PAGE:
Thursday, September 3, 2015

July 19 - Journey to Hwange - Cheetah Surprise - Camelthorn Lodge

We had a relaxed morning before we bade farewell to our wonderful local guides, Howard and Kevin, and the charming staff at Amalinda.  We boarded onto two comfortable mini buses and drove 3 hours on a good paved road to “Halfway House” where the 4x4 vehicles from our next camp, Camelthorn Lodge, were waiting for us.  

We then set off with the owner, Mark Butcher, who is a local legend for his work both with schools and the community at large in the Bomani Concession at the South East of Hwange National Park.  Butch is a high energy white Zimbabwean who is both a professional guide and a community activist.  We drove down a sandy road towards the park as Butch told us about his experiences from his early days studying botany and zoology in South Africa to his first job as a guide/ranger to owning several lodges and creating solid relationships with the local communities. 

Butch is just as much about wildlife as he is about people and we learned that first hand the next morning when we arose at 6:00AM and set off to join the local school kids as they walked to school.  It was a raucous scene as we were greeted by several hundred children cheering and we descended from the vehicles to literally start running with the kids shouting and laughing several kilometers to school.  Our kids loved it and so did we!  

We were welcomed to the Camelthorn Lodge by the wonderful staff chanting for us.
But first a quick description of Camelthorn Lodge which is centered around a majestic Camelthorn tree.  An elephant was at the entrance gate as we pulled into the main driveway and we were greeted to a singing staff chanting a welcome song in the local language of Indebele.  Cold drinks and wet towels cooled us off as we entered the impressive main lodge which is an open structure with a large dining room with fireplace off to the right and a bar/lounge area off to the left spread out around the Camelthorn that towers over the main building.  Pathways lead away to two story free standing units that are very comfortably furnished with 4 poster beds, seating area, writing desk, en suite bathrooms with both tiled shower stalls and a large oval porcelain bath tub large enough for two people - yeah!  There is hot water on demand as they have installed propane tanks which is a great idea and more environmentally sound compared to burning wood.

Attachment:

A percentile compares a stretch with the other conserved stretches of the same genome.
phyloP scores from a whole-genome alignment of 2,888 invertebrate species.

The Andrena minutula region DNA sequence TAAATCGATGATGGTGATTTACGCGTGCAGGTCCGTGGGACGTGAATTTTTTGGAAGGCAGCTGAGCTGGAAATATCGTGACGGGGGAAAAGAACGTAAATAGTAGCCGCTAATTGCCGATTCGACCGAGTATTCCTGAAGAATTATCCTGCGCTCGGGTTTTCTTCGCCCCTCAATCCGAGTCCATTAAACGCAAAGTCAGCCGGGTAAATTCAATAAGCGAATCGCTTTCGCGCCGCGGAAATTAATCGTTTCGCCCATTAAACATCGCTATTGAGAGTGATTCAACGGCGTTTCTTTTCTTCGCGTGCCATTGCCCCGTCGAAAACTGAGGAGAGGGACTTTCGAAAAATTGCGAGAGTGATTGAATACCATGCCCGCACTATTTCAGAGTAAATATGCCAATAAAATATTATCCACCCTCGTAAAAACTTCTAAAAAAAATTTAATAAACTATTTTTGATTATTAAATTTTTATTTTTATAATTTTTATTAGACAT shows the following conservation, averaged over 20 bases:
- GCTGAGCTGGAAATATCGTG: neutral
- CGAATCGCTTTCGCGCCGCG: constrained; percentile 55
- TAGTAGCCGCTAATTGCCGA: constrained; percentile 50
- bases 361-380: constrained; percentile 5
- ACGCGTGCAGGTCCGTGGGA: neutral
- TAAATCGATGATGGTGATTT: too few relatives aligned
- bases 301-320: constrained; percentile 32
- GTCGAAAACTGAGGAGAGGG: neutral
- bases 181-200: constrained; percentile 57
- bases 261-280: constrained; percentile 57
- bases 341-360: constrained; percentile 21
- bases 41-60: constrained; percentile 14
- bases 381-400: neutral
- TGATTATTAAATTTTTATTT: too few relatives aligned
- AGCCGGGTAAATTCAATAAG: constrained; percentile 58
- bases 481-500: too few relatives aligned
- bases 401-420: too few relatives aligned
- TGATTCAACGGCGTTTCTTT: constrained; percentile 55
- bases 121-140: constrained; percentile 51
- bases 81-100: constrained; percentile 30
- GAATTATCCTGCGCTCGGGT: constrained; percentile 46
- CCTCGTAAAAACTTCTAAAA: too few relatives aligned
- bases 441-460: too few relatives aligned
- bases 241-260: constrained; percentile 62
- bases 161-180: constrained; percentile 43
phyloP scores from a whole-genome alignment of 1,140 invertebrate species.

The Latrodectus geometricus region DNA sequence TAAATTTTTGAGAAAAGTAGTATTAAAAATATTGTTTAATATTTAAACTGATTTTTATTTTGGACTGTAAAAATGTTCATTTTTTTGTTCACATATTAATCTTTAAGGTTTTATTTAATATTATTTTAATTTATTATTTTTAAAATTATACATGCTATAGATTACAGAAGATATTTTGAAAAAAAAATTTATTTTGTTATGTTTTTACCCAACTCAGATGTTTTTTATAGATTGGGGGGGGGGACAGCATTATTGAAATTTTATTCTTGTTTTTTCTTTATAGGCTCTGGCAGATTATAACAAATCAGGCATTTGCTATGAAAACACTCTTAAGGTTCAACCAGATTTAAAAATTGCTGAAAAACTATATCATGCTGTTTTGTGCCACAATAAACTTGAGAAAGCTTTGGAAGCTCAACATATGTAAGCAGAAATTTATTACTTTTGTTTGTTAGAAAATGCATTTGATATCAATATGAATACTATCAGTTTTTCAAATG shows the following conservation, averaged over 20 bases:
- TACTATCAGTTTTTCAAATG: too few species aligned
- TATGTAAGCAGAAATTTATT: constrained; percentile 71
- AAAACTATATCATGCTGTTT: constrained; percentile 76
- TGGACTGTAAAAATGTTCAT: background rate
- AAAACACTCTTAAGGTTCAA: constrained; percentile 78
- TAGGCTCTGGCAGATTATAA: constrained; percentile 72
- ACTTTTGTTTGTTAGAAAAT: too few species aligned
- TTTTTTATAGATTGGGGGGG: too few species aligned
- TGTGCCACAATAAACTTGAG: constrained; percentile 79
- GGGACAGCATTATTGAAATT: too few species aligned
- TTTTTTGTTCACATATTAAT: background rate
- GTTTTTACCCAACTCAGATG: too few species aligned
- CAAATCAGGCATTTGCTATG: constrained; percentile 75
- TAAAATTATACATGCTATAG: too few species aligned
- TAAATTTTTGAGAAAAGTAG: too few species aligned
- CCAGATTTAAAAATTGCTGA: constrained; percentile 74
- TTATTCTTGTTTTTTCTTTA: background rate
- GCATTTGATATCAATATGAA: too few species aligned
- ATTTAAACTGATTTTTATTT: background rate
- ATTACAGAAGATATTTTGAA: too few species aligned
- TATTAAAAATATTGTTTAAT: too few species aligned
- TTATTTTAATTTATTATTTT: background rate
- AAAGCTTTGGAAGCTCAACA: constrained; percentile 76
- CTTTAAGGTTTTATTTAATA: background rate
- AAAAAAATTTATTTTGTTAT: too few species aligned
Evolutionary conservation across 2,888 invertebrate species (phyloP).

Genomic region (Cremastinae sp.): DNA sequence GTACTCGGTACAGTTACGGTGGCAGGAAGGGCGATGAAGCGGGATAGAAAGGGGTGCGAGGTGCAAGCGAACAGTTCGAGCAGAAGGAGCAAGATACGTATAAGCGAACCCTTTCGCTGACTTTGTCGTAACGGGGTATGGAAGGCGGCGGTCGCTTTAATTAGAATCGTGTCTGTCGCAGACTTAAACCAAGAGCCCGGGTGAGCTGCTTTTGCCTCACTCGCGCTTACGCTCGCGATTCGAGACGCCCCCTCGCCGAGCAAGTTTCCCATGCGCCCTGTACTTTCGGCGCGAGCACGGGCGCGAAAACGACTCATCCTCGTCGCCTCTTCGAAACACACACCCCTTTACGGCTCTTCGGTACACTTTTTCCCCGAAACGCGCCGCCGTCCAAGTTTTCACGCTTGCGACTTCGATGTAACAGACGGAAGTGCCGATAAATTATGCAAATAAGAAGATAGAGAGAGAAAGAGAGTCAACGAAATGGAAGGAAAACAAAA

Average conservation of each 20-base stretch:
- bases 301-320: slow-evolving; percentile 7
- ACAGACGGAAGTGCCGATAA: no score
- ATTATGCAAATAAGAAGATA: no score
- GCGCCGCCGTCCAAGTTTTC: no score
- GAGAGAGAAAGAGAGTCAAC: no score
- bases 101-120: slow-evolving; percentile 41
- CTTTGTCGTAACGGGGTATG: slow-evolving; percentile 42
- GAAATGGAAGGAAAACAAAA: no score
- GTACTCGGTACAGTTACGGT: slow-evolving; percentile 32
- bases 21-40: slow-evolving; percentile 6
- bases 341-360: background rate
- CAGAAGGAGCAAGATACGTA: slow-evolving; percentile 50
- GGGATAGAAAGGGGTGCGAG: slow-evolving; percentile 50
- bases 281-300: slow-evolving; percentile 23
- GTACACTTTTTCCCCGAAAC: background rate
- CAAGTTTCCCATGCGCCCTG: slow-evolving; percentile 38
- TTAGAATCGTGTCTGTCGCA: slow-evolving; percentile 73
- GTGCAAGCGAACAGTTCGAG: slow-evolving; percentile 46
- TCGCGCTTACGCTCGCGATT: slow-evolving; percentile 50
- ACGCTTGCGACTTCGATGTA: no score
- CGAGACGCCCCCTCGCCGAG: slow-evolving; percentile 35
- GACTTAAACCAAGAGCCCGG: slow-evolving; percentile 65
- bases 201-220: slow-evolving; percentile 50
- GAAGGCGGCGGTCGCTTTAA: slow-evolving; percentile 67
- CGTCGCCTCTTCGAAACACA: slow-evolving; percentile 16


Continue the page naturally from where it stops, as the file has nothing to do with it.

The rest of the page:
After checking in we went off to see some elephants in the nearby plains when we got word that cheetah had been sighted nearby.  We raced off just in time to see two large males just after a kill with huge bellies and blood stained mouths.  We were able to get within about 50 feet of them and just got some great photos befor the light faded - cheetahs can be very rare so this was an exceptional beginning to our safari in Hwange.  

Later we arrived at a water hole to find a roaring fire with folding chairs in a circle.  Time for sundowners and appetizers!  The sun had set and the stars were magnificent as we sipped our Gin and Tonics in front of the fire and enjoyed a wonderful welcome to Hwange National Park.  Back at the lodge we feasted on roast potato and a fabulous pork tenderloin accompanied by delicious South African wines including Shiraz, Pinotage, and Chenin Blanc.  

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